In a United Nations High Commissioner for Refugees study of approximately 400 unaccompanied children from Mexico and Central America, 58 percent of UAC's reported being motivated by safety concerns back home, a nearly 450% increase over the 13 percent of Mexican children that reported similar motivations in a 2006 study.    Beginning in the early 2000s, the Northern Triangle countries of Honduras, Guatemala, and El Salvador experienced an increase in violent crime that would continue for the next decade. Although the homicide rates in all three countries had been on the decline since 2011, the murder rates El Salvador and Honduras remained among the highest in the world. In early 2014, El Salvador experienced another uptick in violence after a gang truce between MS-13 and Barrio 18 began to collapse.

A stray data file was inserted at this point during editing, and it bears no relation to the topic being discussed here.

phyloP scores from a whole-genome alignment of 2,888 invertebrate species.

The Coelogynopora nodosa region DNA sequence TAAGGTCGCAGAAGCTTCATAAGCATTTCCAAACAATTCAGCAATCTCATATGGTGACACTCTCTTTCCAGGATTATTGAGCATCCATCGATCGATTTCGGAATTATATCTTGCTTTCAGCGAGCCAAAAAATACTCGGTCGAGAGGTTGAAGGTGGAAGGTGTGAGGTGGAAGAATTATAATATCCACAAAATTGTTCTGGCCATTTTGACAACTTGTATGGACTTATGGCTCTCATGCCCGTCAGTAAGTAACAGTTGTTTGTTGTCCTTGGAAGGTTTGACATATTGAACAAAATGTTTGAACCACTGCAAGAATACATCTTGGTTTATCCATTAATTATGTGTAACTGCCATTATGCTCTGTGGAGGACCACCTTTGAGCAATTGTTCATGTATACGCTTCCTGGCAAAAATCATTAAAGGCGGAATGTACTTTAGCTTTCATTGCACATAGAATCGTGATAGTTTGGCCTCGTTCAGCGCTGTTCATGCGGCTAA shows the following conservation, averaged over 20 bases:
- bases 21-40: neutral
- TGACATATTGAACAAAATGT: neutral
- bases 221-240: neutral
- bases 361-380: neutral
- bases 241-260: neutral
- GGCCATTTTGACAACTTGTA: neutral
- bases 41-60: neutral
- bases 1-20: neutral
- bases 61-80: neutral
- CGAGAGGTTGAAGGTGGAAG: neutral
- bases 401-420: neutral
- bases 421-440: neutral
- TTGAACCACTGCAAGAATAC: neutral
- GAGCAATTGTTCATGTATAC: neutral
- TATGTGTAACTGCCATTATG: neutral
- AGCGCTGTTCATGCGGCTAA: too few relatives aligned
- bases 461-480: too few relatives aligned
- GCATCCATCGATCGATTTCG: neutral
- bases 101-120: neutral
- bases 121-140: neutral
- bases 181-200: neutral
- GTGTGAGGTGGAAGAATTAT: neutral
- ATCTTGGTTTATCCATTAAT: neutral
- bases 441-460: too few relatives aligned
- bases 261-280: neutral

Many of the unaccompanied children reported being under the false impression that the Obama Administration was granting permits ("permisos") to children with family members in the US, as long as they arrived by June of 2014.  It was later determined that these rumors, along with similar rumors about permisos for women who arrived with children, were being promulgated by human smugglers.  While the rumors were false, there were in fact a number of policies in place that offered protection from removal to unaccompanied children from Central America. The William Wilberforce Trafficking Victims Protection Reauthorization Act, a 2008 law intended to protect victims of human trafficking, prevented the immediate deportation of unaccompanied children from Central America. In addition to requiring that the government provide each child with legal representation  and hold hearings on their case, the law also requires that children be released to family members or cared for by the Office of Refugee Resettlement in the "least restrictive" accommodations possible while their case winds through the courts. The large backlog of cases meant many children would wait several years before receiving their first hearing, and many more before their cases were fully adjudicated, during which they would be allowed to remain in the United States.  The understanding that they would be allowed to remain in the US indefinitely prompted more children to follow. It has also been suggested that some of the new arrivals incorrectly believed that they would be allowed to apply for DACA, a 2012 policy that offers protection from deportation for certain undocumented immigrants who were brought to the US as children.